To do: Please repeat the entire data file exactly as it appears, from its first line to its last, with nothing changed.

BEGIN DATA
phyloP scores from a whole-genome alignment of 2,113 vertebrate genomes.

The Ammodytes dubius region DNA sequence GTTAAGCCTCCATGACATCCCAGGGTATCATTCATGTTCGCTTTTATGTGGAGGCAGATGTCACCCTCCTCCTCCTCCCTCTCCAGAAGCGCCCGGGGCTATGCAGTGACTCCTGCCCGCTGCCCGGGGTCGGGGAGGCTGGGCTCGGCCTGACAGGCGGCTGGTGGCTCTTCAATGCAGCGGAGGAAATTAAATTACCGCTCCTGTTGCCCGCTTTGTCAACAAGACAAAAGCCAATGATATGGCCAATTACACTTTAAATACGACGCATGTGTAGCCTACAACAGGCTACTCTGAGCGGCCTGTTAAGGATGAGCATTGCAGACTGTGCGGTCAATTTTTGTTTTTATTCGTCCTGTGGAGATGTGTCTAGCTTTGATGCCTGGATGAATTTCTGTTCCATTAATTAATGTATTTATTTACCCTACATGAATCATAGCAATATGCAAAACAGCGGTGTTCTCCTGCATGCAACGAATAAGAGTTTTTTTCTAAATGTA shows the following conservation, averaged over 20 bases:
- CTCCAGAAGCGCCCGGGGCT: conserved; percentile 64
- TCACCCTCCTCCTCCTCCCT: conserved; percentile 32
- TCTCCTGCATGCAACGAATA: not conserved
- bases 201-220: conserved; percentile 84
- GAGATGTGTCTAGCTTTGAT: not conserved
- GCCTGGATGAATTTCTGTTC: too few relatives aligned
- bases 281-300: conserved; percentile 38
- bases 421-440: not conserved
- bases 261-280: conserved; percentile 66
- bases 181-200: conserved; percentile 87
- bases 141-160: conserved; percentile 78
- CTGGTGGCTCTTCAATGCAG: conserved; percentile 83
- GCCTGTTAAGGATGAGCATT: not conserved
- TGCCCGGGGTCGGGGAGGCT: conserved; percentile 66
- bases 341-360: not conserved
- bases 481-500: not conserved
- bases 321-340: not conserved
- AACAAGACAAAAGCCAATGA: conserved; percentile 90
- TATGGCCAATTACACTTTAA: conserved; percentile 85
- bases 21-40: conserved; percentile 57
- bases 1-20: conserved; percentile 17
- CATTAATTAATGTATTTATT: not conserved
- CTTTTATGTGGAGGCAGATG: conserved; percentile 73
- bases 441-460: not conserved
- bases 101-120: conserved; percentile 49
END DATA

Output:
phyloP scores from a whole-genome alignment of 2,113 vertebrate genomes.

The Ammodytes dubius region DNA sequence GTTAAGCCTCCATGACATCCCAGGGTATCATTCATGTTCGCTTTTATGTGGAGGCAGATGTCACCCTCCTCCTCCTCCCTCTCCAGAAGCGCCCGGGGCTATGCAGTGACTCCTGCCCGCTGCCCGGGGTCGGGGAGGCTGGGCTCGGCCTGACAGGCGGCTGGTGGCTCTTCAATGCAGCGGAGGAAATTAAATTACCGCTCCTGTTGCCCGCTTTGTCAACAAGACAAAAGCCAATGATATGGCCAATTACACTTTAAATACGACGCATGTGTAGCCTACAACAGGCTACTCTGAGCGGCCTGTTAAGGATGAGCATTGCAGACTGTGCGGTCAATTTTTGTTTTTATTCGTCCTGTGGAGATGTGTCTAGCTTTGATGCCTGGATGAATTTCTGTTCCATTAATTAATGTATTTATTTACCCTACATGAATCATAGCAATATGCAAAACAGCGGTGTTCTCCTGCATGCAACGAATAAGAGTTTTTTTCTAAATGTA shows the following conservation, averaged over 20 bases:
- CTCCAGAAGCGCCCGGGGCT: conserved; percentile 64
- TCACCCTCCTCCTCCTCCCT: conserved; percentile 32
- TCTCCTGCATGCAACGAATA: not conserved
- bases 201-220: conserved; percentile 84
- GAGATGTGTCTAGCTTTGAT: not conserved
- GCCTGGATGAATTTCTGTTC: too few relatives aligned
- bases 281-300: conserved; percentile 38
- bases 421-440: not conserved
- bases 261-280: conserved; percentile 66
- bases 181-200: conserved; percentile 87
- bases 141-160: conserved; percentile 78
- CTGGTGGCTCTTCAATGCAG: conserved; percentile 83
- GCCTGTTAAGGATGAGCATT: not conserved
- TGCCCGGGGTCGGGGAGGCT: conserved; percentile 66
- bases 341-360: not conserved
- bases 481-500: not conserved
- bases 321-340: not conserved
- AACAAGACAAAAGCCAATGA: conserved; percentile 90
- TATGGCCAATTACACTTTAA: conserved; percentile 85
- bases 21-40: conserved; percentile 57
- bases 1-20: conserved; percentile 17
- CATTAATTAATGTATTTATT: not conserved
- CTTTTATGTGGAGGCAGATG: conserved; percentile 73
- bases 441-460: not conserved
- bases 101-120: conserved; percentile 49